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Flora Tells a Story

The Apocalypse of Paul and Its Contexts

Michael Kaler

Publication Year: 2008

In early Christianity, many people were inspired to write gospels, treatises, letters, and stories celebrating the new faith, but not all of these writings are found in the New Testament. One such story from an unknown author is the Coptic, gnostic Apocalypse of Paul, a tale of the apostle Paul’s ascent to the heavens that was lost for millennia and rediscovered at Nag Hammadi in 1945. In Flora Tells a Story, Michael Kaler discusses the Apocalypse of Paul and how it was shaped by its literary environment.

The book takes a behind the scenes look at early Christian literary production, analyzing the ways in which various literary traditions—such as apocalyptic writings, gnostic thought, and understandings of Paul—influenced the author of the Apocalypse of Paul and helped to shape the text. It also includes a new annotated English translation of the Apocalypse of Paul and a fictional account of how it might have come to be written.

This work is the most in-depth study of the Apocalypse of Paul to date and the only full-length discussion of it in English. It provides a detailed but accessible account of the literary environment in which its author worked and integrates this little-known work into the broader stream of early Christian writings. This book will be of interest to specialists in Nag Hammadi and gnostic studies and early Christian literature, but will also appeal to the general reader interested in Christianity, mysticism, and gnosticism.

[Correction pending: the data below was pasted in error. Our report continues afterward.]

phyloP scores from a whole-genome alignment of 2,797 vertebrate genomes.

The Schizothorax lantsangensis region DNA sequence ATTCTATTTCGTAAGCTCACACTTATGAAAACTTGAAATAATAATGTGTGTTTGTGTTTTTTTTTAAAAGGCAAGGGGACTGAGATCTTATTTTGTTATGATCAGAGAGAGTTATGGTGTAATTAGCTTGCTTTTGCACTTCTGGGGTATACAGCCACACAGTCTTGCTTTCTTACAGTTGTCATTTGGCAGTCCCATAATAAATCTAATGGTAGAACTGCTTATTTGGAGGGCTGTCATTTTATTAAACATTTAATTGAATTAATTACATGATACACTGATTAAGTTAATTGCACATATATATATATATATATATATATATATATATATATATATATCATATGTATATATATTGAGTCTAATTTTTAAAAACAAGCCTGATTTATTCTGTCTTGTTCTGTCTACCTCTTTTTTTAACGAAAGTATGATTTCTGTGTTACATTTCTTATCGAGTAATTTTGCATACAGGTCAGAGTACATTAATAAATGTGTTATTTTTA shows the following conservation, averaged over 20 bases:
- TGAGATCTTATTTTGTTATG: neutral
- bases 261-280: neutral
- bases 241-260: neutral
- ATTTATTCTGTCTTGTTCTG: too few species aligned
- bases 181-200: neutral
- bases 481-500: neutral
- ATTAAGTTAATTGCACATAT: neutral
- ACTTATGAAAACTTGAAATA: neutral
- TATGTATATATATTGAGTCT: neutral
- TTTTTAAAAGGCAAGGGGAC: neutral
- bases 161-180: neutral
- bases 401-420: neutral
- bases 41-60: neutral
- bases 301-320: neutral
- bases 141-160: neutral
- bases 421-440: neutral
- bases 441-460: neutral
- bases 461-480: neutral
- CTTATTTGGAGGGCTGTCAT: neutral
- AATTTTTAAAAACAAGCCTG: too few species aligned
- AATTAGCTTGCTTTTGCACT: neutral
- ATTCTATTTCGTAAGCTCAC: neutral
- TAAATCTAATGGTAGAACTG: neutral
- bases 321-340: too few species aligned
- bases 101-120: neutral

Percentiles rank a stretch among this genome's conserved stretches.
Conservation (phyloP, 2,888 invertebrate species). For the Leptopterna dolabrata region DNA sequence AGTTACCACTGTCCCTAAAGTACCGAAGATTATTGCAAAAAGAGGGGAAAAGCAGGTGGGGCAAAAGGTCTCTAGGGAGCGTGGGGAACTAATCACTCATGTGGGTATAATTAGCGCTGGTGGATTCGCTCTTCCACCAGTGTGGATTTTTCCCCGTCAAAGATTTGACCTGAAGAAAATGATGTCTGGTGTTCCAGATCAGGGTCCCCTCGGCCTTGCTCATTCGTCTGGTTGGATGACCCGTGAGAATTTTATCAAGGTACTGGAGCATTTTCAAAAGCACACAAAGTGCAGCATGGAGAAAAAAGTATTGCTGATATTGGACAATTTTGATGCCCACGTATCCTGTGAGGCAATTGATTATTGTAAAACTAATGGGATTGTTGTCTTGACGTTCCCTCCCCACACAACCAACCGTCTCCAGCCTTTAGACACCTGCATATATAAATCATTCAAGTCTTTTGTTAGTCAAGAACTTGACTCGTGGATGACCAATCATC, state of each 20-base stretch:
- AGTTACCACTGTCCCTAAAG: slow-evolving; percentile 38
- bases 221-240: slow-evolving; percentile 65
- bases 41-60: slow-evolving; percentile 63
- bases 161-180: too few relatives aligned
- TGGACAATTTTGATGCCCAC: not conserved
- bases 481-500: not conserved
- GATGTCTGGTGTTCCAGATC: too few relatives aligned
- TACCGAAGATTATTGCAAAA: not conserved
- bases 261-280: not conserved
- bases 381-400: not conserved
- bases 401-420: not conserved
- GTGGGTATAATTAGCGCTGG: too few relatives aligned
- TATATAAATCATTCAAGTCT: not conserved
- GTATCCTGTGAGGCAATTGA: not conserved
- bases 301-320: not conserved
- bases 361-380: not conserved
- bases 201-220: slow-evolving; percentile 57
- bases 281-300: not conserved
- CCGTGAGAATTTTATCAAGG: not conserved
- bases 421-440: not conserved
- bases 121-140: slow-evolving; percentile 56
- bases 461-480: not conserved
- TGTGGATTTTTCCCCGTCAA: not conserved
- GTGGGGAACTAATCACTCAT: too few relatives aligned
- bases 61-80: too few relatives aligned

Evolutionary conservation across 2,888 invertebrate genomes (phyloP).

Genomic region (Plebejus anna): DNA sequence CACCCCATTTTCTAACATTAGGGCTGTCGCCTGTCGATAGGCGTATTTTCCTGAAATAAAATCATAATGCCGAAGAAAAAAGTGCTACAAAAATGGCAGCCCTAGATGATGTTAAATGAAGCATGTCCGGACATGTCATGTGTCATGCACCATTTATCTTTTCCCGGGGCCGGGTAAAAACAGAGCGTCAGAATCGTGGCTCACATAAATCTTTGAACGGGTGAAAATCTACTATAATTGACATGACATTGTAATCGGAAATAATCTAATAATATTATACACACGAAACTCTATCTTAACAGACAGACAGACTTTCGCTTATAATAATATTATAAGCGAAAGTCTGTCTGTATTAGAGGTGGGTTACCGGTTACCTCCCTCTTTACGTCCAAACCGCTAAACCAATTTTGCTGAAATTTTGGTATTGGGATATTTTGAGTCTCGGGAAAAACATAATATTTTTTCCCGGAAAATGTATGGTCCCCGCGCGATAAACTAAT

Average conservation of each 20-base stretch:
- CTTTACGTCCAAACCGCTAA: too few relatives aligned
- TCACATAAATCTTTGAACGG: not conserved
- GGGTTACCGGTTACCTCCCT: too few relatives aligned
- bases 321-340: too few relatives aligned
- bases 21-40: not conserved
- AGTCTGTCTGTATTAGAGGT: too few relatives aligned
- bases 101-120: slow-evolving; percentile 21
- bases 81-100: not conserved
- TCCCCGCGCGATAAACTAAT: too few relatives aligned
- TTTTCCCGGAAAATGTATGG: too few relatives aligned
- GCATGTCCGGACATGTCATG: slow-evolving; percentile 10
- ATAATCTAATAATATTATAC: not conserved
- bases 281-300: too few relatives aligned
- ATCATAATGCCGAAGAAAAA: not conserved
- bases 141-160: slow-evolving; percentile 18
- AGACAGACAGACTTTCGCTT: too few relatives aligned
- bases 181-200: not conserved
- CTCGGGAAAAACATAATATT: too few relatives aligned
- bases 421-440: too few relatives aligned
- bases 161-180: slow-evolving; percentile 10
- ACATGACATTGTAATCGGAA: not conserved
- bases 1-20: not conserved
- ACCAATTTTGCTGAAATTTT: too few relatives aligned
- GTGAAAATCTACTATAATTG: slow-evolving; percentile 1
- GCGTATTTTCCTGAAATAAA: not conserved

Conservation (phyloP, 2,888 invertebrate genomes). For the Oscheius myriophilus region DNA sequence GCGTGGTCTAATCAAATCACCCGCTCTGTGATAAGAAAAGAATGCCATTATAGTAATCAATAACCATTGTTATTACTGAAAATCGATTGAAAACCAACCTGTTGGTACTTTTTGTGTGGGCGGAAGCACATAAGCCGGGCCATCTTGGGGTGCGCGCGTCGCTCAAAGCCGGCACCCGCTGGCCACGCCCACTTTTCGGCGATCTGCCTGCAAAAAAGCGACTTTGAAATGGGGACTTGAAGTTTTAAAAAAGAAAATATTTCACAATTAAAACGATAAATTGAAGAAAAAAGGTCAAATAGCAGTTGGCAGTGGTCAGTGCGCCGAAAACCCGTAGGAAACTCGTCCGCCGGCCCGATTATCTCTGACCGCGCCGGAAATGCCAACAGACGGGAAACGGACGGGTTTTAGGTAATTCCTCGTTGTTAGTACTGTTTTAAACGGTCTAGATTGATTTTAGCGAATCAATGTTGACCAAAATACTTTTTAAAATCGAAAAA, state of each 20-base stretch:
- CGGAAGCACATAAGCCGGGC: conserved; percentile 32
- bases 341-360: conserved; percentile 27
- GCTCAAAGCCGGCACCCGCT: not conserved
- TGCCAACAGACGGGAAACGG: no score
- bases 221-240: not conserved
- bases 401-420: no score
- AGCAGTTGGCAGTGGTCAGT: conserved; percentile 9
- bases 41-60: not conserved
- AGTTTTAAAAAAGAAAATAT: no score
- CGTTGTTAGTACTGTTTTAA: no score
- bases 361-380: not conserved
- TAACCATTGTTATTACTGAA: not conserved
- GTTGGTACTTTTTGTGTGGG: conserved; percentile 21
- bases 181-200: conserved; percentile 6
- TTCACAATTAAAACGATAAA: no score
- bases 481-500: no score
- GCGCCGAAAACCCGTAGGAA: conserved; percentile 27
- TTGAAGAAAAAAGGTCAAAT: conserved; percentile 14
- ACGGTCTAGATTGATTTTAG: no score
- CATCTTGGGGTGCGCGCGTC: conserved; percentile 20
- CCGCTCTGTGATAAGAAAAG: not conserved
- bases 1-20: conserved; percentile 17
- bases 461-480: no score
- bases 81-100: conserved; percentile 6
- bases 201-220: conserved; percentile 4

Published by: Wilfrid Laurier University Press

Title Page, Copyright Page

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Acknowledgements

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pp. vii-viii

This book has been a long time coming and would not have arrived at all without the help of many people and institutions. I would like first of all to thank Louis Painchaud, who originally interested me in the Apocalypse of Paul and who provided inspiration, support, and assistance while I was working on it. And my initiation into the study...

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Introduction

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pp. ix-xiv

In this book, I will be taking an in-depth look at a short tale of heavenly ascension called the Apocalypse of Paul.1 It is a gnostic, Christian work, composed sometime before the mid-fourth century of our era, one of the many previously unknown writings that make up the “Nag Hammadi Library.”2 My concern will be to outline and defend my hypothesis as to its function and raison d’être, and also to illuminate...

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English Translation of the Apocalypse of Paul (NHC V,2)

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pp. 1-12

Introduction. [approx. 11 lines missing]3 (18.3) the road, [a]nd [he4 spoke to him,] | saying, [“By which] road (5) [can I go] up to Je[rusalem5 ?”]...

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Flora Tells a Story: A Fictional Account of the Creation of the Apocalypse of Paul

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pp. 13-34